The Quality Matrix (QMAX) verifies what a number of other analysts and the other numbers suggest--it's a tight, tight race for the 2015 NL Cy Young Award.
For those who've crawled under a rock at any point over the past twenty years, QMAX was the first of the "counterintuitive" performance measures for starting pitchers, utilizing a matrix grid to measure performance quality and then calculating a purely probabilistic performance value, the "QMAX winning percentage" (with the impish acronym of QWP, or "quip" for short).
With several tweaks over the years to better represent total bases allowed per start, QMAX is better than ever and we remain convinced that it provides the most accurate set of measures for starting pitcher performance.
For 2015 in the National League, QMAX shows a close three-way race between Jake Arrieta
of the Cubs (whose revised pitching style strongly reminds us of Denny McLain
), and the right-left combo of the Dodgers, Zach Greinke
and Clayton Kershaw
, who've already collected three CYAs between them.
The QMAX matrix boxes for the six leading pitchers in the league (in alpha order: Arrieta, Gerrit Cole
of the Pirates, Jacob DeGrom
of the Mets, Greinke, Kershaw, and Max Scherzer
of the Nationals) are displayed on the right.
We see that Arrieta has the most "1S" games (the top row of the matrix box), His second-half performance lifted the Cubs away from the pack and (as we write this a week later than the date on the post--amazing how we do that, ain't it?) into the NLDS with yet another 1,1 game in the wild-card shootout game, where he outpitched the Pirates' Cole.
Greinke did not dominate in "1S" games to the same extent, but he made up for that with a bushel of "2S" games, tighter control (as measured by the "C" axis of the chart--the columns that classify walk prevention) and few "hit hard" games (the bottom two rows which depict what are generally the worst outings of starting pitcher).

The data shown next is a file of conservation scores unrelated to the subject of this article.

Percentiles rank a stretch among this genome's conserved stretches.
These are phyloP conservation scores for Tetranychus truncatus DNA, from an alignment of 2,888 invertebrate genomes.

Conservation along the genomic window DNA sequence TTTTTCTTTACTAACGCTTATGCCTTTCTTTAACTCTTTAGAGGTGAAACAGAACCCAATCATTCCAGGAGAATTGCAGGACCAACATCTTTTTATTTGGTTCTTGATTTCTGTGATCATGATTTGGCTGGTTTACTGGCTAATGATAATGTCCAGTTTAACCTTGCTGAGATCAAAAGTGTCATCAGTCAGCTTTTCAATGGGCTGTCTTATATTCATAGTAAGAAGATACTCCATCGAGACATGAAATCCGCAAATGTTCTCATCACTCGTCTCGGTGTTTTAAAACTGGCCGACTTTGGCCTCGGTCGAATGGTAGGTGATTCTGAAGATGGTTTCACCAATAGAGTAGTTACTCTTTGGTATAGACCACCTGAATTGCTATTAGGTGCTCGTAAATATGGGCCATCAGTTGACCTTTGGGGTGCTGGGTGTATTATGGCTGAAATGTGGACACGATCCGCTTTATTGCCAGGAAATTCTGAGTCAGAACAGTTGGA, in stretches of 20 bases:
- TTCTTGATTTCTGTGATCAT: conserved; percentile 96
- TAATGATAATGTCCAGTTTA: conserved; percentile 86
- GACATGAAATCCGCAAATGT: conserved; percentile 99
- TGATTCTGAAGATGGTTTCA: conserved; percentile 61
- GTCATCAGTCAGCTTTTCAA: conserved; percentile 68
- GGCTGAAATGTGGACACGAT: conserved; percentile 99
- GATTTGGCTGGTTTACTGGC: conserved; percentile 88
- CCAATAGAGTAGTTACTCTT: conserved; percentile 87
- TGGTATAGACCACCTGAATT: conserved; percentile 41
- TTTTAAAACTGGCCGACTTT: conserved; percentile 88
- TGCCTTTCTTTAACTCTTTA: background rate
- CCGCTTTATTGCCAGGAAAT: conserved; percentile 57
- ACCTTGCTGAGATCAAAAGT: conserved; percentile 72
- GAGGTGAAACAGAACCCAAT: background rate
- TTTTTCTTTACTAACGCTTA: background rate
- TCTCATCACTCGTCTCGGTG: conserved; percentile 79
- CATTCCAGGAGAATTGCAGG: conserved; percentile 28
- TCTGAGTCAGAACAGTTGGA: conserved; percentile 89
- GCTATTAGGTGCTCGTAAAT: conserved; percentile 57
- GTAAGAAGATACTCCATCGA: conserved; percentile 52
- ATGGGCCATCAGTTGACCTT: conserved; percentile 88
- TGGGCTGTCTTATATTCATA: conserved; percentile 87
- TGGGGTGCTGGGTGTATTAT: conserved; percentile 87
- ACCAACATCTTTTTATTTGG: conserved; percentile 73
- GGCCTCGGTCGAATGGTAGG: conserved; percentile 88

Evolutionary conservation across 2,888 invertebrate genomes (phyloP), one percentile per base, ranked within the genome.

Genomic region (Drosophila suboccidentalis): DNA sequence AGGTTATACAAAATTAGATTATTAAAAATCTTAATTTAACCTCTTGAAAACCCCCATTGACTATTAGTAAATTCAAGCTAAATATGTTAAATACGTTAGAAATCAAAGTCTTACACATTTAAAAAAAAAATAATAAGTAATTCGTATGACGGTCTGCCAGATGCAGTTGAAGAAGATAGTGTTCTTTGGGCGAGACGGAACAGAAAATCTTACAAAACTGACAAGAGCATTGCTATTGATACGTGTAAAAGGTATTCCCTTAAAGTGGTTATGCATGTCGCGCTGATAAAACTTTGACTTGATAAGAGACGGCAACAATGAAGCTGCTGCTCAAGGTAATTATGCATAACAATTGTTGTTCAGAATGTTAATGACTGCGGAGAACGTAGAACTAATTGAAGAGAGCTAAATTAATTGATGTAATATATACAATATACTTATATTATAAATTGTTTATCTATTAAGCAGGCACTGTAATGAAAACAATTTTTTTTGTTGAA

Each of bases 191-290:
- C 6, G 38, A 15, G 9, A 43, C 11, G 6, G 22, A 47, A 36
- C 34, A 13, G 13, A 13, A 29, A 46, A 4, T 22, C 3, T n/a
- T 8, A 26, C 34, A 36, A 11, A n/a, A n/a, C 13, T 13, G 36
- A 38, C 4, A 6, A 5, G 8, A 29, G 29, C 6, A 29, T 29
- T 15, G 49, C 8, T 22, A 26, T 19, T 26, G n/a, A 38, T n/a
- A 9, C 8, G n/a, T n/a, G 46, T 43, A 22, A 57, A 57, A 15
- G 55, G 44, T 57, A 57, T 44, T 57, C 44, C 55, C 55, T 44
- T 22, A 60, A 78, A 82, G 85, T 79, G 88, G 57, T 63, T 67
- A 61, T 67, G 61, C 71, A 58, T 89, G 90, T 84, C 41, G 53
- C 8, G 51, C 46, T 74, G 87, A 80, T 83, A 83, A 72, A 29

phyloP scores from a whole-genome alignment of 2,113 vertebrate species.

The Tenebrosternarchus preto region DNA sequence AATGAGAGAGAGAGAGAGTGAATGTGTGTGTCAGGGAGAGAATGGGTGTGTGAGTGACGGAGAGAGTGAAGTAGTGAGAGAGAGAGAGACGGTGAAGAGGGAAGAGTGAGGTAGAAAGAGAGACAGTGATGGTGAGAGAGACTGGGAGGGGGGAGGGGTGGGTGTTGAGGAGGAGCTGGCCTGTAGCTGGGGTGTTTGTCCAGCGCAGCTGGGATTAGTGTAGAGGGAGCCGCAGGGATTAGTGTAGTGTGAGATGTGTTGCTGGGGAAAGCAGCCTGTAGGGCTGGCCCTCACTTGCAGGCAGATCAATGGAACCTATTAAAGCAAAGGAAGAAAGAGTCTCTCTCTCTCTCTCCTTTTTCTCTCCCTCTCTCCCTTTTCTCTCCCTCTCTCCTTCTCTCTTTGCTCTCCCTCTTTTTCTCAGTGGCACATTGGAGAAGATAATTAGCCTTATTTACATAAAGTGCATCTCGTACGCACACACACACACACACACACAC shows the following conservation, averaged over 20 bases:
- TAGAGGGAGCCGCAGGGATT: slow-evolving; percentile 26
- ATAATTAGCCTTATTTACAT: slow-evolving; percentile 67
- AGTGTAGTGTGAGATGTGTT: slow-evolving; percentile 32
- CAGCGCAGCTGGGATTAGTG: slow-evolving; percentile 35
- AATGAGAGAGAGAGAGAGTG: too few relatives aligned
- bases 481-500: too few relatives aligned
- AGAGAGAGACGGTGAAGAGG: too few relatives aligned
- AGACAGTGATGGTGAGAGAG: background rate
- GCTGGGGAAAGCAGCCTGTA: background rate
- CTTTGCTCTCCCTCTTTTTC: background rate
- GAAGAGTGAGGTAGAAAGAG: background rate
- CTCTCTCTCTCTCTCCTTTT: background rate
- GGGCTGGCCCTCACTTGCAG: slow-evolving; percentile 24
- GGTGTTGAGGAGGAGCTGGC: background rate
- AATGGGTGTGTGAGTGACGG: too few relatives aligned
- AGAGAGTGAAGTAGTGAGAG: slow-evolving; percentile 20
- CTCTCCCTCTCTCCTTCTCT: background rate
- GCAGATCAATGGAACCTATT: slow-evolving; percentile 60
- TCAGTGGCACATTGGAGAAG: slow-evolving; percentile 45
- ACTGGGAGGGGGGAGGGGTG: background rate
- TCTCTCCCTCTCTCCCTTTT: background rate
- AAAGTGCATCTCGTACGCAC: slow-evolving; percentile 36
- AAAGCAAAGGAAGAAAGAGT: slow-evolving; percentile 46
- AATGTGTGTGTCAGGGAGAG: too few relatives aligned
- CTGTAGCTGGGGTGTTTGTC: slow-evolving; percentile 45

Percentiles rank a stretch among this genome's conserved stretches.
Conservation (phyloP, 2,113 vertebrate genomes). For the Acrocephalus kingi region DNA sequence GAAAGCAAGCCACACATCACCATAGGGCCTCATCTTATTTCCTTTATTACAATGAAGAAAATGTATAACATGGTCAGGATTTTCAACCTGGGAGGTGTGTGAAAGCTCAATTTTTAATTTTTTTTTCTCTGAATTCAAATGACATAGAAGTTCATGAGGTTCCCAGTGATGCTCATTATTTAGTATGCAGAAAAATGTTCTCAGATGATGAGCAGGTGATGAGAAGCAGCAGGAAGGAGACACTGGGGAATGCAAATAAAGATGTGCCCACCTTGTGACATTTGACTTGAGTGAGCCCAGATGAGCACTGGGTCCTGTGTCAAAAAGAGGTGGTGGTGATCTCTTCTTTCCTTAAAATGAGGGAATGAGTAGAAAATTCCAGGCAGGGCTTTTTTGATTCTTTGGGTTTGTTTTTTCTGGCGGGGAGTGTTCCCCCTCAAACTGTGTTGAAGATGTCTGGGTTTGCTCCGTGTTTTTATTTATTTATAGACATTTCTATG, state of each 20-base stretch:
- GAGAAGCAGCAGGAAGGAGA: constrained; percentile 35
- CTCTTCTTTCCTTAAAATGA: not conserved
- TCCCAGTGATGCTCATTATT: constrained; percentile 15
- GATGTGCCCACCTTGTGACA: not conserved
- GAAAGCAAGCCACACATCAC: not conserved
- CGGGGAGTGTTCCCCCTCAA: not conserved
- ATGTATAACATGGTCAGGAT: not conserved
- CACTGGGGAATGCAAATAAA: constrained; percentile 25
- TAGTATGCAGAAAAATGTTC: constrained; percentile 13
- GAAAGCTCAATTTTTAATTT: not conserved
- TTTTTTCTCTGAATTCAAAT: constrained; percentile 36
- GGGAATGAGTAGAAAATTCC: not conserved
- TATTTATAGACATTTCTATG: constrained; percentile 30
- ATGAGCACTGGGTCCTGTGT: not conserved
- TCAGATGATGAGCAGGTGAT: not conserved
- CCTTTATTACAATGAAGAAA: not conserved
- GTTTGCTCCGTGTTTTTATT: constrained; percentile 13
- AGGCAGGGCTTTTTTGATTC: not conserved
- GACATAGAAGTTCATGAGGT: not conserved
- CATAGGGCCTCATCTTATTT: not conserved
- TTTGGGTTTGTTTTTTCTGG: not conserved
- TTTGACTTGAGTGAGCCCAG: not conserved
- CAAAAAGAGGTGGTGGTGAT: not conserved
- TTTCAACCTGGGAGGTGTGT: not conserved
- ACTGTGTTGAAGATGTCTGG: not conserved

Kershaw's matrix chart is similar to Greinke's. After a slow start, Kershaw pitched almost as well over his last 25 starts as Arrieta did over his last 20 (at least according to QMAX: the ERA values differ a bit more, but it's clear that ERA can be affected by transient factors, particularly in smaller sample sizes).
QMAX tells us that the Mets' DeGrom was the fourth best starter in the NL in 2015, with only a few stray "ultra-bad" outings (the "7S" row) that betrayed him.
Cole and Scherzer, despite either excellent won-loss records or ultra-impressive individual games (Cole's .700+ WPCT, Scherzer's two no-hitters), were a bit further down the pantheon. The big problem for these two was a higher number of "hit hard games"--Scherzer in particular (a total of twelve starts in which he gave up more hits than innings pitched, and a stretch in August where he was extremely susceptible to the long ball).
We put the matrix box info together into a summary report that captures the essential performance data--the percentages of games within key regions on the chart: the "Success Square" (the not-quite-square green region, where pitchers win from fifty-five to ninety-five percent of the time); the "Elite Square" (the interior yellow region where the average team WPCT for these games is over .800; the "S12" or "top hit prevention" region, where Greinke and Arrieta hit over sixty percent of the time; the previously mentioned "hit hard" region, where Greinke and Kershaw were both under ten percent; and other measures of more counterintuitive success regions ("Power Precipice" or high walk-low hit, in the region at upper right, "Tommy John" or high hit-low walk, in the region at lower left); plus measures of control ("C1, "C13", capturing the values for games cut across the columnar data instead of the rows, which measure that elusive concept known as "stuff).
When we do that, we get the table above, which suggests that Greinke is the narrow winner, by virtue of a better score in the basic QMAX averages, appearing the three rightmost columns.
Our guess is that Arrieta will win the Cy, as he's a major part of the Cubs' overreach into the playoffs thanks to a simply tremendous stretch run where his QMAX average was down in regions achieved over full seasons by pitchers such as Bob Gibson
in 1968 and Pedro Martinez
in 2000. To be exact, from June 21 to the end of the season: 1.95 "S", 2.15 "C", 4.10 "T", .830 QWP. That's hard to argue with, and, for once, we won't.